Interesting. I’d probably go with your nine-year-old, since those were my favorite books way back in the fourth grade. Continuing with that theme, if you could leave your children in the care of a trusted individual for an extended time, what book would you travel into, and why? Also, would you go as yourself, or as one of your creations, or as some other other-worldly creature?

I'd have to pick two books actually. One would be Pride and Prejudice. And I'd definitely go as Elizabeth Bennet. Seriously, all I want to do is kiss Mr. Darcy and then return to my own world, but what a moment that would be. Shhhhh, don't tell my husband.

But I would also want to travel into a book called the Barbed Coil. I read it forever and ever ago, and it is the book that got me into reading Fantasy/Paranormal. Honestly, I can't remember the author and if I read it now, I may not even like the book anymore, but I'd love to travel into it anyway. I think I'd like to go into that one as myself. It would be interesting to see how I would fare in a fantastical world, but I would want some kind of awesome ability. Not sure what, but I'd definitely want a magical ability. 

Well, now we also know you have great taste in men! As for The Barbed Coil, I’d have to say you are much braver than I am. I don’t think I could survive a paranormal fantasy world.

How long does it usually take you to write a book, R.K., from the time of conception until the final edits are complete?

It actually doesn't take me long. Once the idea is in my head, I have to get it out. Redemption took me three months to write, two months for editing as my editor (the wonderful Melanie Bruce in North Carolina) and I went back and forth with revisions. Ransom took a month to write and a month to edit. The Acropolis took me about a month to write, and even though it has been revised, my editor and I are always still finding mistakes I go in to fix even after editing is done. We are perfectionists. lol. Generally, it takes me anywhere from a month to three months to write a book, but it takes about an extra month to a couple of weeks for editing.

 I notice that you chose to self-publish. Did you try the conventional route first? I know from my own writing experience that finding an agent who is the perfect match for a particular manuscript can seem overwhelming at times. Do you think you will continue with the self-publishing route, or do you have other plans for future volumes?

I did try the conventional route to begin with, and while I received acceptances for queries, I never received one for the manuscript. I actually never intended to self-publish. I had never even heard of self-publishing, but Melanie Bruce and my best friend, Audrey Welch, both mentioned it to me and both encouraged me to do it. I just wasn't sure about it. It seemed the traditional route was the most accepted and the most promoted, but self-publishing ended up giving me an outlet to publish while still attempting the traditional. I am still attempting traditional publication, but its importance isn't what it used to be. I enjoy the freedom I've found in self-publication. Would I turn my nose up at traditional if given the opportunity, no, but I'm glad I was encouraged to self-publish as well. I have met the most remarkable people.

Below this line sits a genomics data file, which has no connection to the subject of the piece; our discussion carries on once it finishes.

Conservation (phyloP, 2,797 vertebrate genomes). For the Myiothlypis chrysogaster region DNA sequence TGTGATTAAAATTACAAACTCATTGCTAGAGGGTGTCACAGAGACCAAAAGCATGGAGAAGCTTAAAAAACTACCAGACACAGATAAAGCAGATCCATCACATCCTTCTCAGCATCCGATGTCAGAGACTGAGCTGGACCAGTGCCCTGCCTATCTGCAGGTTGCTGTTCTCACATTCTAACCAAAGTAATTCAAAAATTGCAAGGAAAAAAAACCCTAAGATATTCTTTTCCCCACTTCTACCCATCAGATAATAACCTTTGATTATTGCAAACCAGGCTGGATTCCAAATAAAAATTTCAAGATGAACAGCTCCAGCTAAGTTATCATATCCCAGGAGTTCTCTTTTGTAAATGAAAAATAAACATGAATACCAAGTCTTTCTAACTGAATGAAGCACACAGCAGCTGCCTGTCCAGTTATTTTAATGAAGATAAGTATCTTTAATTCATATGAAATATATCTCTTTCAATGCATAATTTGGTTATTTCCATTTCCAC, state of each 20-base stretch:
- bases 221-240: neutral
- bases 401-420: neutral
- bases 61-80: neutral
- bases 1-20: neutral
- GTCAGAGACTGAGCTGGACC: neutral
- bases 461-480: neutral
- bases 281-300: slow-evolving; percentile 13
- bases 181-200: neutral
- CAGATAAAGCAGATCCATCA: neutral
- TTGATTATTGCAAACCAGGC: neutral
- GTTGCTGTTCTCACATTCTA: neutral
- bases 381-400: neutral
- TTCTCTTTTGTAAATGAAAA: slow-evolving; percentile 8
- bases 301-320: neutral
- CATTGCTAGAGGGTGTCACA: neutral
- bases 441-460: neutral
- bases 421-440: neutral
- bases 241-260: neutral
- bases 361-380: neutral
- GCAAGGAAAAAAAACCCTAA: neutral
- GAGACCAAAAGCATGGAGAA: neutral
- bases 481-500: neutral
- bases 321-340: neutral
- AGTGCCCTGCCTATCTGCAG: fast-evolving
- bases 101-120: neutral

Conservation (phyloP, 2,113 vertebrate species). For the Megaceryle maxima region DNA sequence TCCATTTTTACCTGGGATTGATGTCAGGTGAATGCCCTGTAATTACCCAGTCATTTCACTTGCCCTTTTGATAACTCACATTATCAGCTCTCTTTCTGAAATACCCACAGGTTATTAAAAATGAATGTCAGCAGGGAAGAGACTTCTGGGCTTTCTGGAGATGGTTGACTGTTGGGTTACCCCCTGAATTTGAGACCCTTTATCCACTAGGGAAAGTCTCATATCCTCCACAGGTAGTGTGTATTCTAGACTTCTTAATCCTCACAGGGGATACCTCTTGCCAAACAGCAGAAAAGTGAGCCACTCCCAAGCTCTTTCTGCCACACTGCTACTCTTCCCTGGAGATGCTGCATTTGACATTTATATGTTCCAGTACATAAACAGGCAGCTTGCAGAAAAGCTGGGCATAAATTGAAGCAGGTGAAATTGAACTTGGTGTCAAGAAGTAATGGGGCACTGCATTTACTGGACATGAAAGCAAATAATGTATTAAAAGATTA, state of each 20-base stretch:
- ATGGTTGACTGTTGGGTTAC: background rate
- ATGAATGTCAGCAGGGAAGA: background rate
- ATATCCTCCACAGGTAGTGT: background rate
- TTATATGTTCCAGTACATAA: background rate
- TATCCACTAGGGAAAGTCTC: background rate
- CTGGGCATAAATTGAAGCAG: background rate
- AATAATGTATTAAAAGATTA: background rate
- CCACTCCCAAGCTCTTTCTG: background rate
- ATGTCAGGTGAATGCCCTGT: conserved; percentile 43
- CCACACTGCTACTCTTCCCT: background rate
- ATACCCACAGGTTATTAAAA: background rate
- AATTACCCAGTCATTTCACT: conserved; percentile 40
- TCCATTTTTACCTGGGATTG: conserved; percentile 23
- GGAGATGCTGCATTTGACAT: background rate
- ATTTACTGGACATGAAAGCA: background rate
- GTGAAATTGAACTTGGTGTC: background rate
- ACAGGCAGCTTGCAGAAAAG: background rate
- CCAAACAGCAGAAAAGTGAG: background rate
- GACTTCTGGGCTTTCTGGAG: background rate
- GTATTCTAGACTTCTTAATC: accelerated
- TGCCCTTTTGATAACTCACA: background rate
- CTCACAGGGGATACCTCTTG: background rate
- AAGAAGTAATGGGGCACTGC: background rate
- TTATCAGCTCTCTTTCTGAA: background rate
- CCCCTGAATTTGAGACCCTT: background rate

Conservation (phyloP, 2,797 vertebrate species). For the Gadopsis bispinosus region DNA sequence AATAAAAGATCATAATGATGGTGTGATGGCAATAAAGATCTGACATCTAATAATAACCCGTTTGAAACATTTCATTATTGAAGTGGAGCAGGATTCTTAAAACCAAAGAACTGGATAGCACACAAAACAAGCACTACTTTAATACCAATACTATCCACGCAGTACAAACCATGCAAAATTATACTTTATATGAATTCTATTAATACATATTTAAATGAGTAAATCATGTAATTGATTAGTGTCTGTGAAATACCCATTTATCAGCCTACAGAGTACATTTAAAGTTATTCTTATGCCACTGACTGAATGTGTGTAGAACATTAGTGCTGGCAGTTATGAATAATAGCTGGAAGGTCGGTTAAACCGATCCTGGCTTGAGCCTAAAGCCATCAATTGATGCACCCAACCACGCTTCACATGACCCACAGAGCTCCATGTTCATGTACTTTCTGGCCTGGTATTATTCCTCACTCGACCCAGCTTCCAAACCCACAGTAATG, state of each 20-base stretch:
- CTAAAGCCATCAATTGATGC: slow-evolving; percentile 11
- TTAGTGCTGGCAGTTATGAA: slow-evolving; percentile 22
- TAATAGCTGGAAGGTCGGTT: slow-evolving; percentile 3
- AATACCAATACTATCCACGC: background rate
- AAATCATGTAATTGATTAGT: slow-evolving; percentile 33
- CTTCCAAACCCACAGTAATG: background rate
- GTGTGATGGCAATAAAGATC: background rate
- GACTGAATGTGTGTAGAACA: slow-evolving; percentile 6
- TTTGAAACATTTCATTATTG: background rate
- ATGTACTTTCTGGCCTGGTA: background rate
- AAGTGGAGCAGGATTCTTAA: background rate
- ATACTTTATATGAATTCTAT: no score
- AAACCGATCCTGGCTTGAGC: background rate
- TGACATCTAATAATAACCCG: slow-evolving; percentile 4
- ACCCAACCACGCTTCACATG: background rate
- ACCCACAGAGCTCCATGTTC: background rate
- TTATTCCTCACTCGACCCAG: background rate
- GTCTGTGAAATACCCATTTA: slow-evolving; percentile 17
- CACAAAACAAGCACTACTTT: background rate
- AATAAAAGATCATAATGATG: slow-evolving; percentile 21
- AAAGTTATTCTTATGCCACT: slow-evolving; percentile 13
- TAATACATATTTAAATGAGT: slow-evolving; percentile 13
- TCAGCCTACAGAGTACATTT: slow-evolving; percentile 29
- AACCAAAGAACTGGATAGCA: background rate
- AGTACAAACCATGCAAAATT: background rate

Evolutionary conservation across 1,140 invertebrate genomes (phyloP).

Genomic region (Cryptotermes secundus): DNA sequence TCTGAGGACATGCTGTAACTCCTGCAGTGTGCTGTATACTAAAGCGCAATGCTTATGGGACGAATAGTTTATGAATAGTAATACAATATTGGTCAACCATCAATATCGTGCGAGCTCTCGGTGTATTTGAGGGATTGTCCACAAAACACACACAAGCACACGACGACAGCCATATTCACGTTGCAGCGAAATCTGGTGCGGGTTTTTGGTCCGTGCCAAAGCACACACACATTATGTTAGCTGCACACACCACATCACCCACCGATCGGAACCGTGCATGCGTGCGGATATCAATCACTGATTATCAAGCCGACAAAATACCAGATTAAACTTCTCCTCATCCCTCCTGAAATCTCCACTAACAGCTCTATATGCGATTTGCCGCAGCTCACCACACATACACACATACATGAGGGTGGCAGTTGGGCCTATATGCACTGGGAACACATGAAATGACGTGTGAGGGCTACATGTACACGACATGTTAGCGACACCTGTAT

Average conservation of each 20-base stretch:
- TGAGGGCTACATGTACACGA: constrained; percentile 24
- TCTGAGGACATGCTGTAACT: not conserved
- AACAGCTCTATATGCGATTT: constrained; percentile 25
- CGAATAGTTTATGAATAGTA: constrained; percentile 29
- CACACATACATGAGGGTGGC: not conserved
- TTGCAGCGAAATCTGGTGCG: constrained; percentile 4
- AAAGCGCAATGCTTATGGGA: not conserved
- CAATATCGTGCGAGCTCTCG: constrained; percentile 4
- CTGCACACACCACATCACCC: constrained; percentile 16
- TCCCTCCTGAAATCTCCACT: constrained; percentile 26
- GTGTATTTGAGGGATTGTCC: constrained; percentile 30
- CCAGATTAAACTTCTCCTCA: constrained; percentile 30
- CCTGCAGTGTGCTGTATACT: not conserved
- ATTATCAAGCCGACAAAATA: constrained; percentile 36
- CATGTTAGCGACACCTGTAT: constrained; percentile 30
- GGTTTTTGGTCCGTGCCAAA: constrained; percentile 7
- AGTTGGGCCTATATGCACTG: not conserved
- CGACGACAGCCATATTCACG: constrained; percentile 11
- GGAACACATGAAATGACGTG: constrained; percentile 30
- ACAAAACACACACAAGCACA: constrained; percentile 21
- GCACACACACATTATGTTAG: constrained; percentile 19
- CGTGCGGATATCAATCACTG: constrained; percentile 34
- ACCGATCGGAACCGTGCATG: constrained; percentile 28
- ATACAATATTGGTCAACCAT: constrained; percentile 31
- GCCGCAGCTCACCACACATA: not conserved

I think writers are all remarkable people! They are extremely supportive of one another, and most of them I’ve met have been endlessly helpful and willing to invest time and effort into assisting others in their field.

I’ve read The Acropolis, and I must say you have created some very unique characters. Where do you find inspiration for them?

From everywhere. I actually don't have specific people or events I draw from. Dreams help, but I also draw from personal experience and family. With Emma, for example, I thought of my grandmother. She is a hypochondriac who was always ill. If anyone coughed in front of her, she would be sick the next day. I drew on that. Emma is NOT a hypochondriac, but she is sick, and she doesn't know why, and doctors are baffled. She is also afraid of everything, and there doesn't seem to be much reason for that, either. But she is also brave. A strange mix, but it really works to create what Emma is.

I already had Conor created. He had a back story, and I think, with Conor, I just produced a character who is a hero but who is real. He has a past. As much as some YA authors want to shy from this, it's real. I actually drew from someone I know in my life who is the best gentleman you could ever meet, but he spent his teenage years dating a lot. I'll leave the rest implied. But, he is also the best friend any person could have.

I want real characters with real issues who live in a world that isn't normal. So, I guess the easiest way to answer that is to say I draw my inspiration from my surroundings, from watching people, and from day dreaming about things I wish would happen.